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Keeping Your Dog Conditioned in the Off-Season
Keeping your bird dog conditioned is critical to performance and health
Our hunting companions are athletes, and should be cared for and treated as one. Proper conditioning is the basic framework to keeping you both out in the field together, longer. Off-season conditioning, when done right, allows for peak performance from our hunting companions once opening day finally arrives.
An exercise regimen shouldn’t start right before the season’s opener. Instead, it should be a year-round event in order to prevent numerous illnesses and injuries. Off-season is a great time to sharpen skills and fine tune obedience. This practice keeps the dog both physically and mentally fit, so they’re ready to hit the ground running. But how exactly does it accomplish this for your partner?
Read: How to Properly Trim a Hunting Dogs Nails
Food fuels the body
Proper conditioning begins with a proper dog food diet, which allows the dog to perform at his best. High protein diets ensure proper weight maintenance, muscle development and repair, as well as providing support for the overall immune system to keep your athlete going strong. A gundog that isn’t provided an appropriate diet can’t perform to the best of their ability, no matter how hard they try.
Consistent exercise increases endurance
A good day in the field can average a coverage of four to ten miles for a handler. This can easily exceed twenty miles a day for a bird dog. Without endurance training during the year, many dogs will tire before a third of the hunt is even complete. It’s important to gradually increase distance and duration during training to optimize their performance in the field.
A fit dog is less prone to injury
Introduce a variety of terrain and coverage during conditioning to increase muscle development and balance. This not only minimizes the risk of injury, but also can help increase confidence and sure-footedness while hunting, especially in unfamiliar territory.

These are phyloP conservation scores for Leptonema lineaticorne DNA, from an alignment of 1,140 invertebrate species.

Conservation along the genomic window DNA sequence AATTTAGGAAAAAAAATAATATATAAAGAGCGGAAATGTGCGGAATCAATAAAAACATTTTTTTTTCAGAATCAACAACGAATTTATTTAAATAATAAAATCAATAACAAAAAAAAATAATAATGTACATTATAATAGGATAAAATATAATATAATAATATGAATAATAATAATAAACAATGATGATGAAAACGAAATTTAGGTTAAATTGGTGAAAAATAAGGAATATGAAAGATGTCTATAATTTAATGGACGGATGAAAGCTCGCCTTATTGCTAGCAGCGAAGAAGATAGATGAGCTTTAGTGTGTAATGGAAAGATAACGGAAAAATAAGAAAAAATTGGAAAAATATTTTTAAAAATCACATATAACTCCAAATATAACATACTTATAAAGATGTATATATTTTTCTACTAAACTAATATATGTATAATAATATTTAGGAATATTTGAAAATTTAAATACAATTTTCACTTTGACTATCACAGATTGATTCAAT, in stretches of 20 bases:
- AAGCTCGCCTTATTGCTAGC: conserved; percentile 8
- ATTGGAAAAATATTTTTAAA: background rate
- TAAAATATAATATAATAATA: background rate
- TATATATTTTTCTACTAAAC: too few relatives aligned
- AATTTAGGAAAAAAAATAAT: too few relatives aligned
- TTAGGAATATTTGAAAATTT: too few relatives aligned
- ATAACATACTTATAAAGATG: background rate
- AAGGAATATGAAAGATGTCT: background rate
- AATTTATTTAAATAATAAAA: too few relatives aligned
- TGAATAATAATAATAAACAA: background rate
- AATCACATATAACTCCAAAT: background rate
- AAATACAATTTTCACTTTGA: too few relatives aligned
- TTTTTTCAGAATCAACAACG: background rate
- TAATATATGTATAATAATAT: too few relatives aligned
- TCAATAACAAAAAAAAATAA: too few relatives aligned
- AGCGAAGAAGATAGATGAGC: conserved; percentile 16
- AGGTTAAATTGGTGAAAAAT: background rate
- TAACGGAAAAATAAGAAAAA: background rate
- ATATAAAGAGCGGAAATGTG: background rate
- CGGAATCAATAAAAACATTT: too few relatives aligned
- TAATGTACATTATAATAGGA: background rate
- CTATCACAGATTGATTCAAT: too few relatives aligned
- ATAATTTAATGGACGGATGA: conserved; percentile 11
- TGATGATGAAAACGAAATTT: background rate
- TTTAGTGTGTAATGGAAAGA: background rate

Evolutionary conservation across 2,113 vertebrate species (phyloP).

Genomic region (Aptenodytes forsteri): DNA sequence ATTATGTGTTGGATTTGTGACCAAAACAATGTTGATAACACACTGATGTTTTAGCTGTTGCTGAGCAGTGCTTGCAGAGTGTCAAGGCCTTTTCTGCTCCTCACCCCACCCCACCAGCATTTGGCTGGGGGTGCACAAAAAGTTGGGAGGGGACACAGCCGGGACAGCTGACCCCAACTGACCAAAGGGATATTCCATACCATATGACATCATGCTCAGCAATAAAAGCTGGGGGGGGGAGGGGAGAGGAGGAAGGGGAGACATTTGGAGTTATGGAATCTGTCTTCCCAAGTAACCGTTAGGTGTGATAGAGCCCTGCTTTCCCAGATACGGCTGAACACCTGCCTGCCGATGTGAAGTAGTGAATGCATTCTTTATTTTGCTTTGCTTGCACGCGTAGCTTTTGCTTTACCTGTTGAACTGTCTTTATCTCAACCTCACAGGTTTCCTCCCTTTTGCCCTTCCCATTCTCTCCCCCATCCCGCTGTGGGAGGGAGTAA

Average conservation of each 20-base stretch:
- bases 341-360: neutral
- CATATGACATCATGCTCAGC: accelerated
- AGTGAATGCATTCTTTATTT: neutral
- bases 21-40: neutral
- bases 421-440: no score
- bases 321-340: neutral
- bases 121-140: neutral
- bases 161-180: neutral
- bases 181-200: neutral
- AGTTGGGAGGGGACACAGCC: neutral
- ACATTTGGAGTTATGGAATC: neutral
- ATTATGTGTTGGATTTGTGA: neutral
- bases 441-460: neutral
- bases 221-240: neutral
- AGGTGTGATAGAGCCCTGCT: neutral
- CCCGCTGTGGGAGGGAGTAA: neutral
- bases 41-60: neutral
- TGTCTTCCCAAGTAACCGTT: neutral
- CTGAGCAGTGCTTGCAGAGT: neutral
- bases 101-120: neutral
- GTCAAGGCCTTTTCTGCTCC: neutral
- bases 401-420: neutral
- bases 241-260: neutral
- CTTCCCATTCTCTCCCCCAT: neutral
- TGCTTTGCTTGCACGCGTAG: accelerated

We’ve all seen the under-conditioned and overweight dog during the weekend opener. They’re unfocused, tired, and can barely make it back to the truck. Temperatures can be warmer that first month, not only leading to a tired dog, but a potential greater risk of injury or illness due to overheating. Especially if they’re at an unhealthy weight. Instilling a consistent exercise routine helps keep gun dogs healthy, toned, and ready to go.
Conditioning protects against physical and mental fatigue
When a dog is out of shape and overtired, they can’t focus as well and sometimes completely ignore the handler or surroundings. This could be dangerous for the dog, and could quickly ruin a hunt. When conditioned properly, gundogs are able to remain physically and mentally sharp in the field when it matters most.
Hone those communication skills
Obedience work should always be a part of the off-season dog training schedule. Revisit the basics and work on recall training and retrieving. It’s also a great time to work on areas that may have been lackluster the previous year. Not only will this assure the dog is up to speed on their commands, but it will remind the dog that this is a team effort, strengthening the canine-handler bond.
Conditioning benefits the overall health and wellbeing of all athletes. With proper care, nutrition, and a consistent exercise schedule, your hunting buddy will have a better chance to work harder for many more years in the field. Happy hunting!
Marissa is a licensed vet tech and biology major with a strong passion for the outdoors. Born and raised in Nebraska, exploring local uplands has become the foundation of her enthusiasm for hunting. She enjoys being involved in organizations devoted to helping others learn about conservation and outdoor activities. Much of her free time is dedicated to her family, fishing and all things related to bird dogs.
Thanks so much for sharing! These are great tips that not everyone thinks about. So important to do all of these things! Great article. 🙂
All great points! I always struggle with my dogs’ weight (and sometimes my own).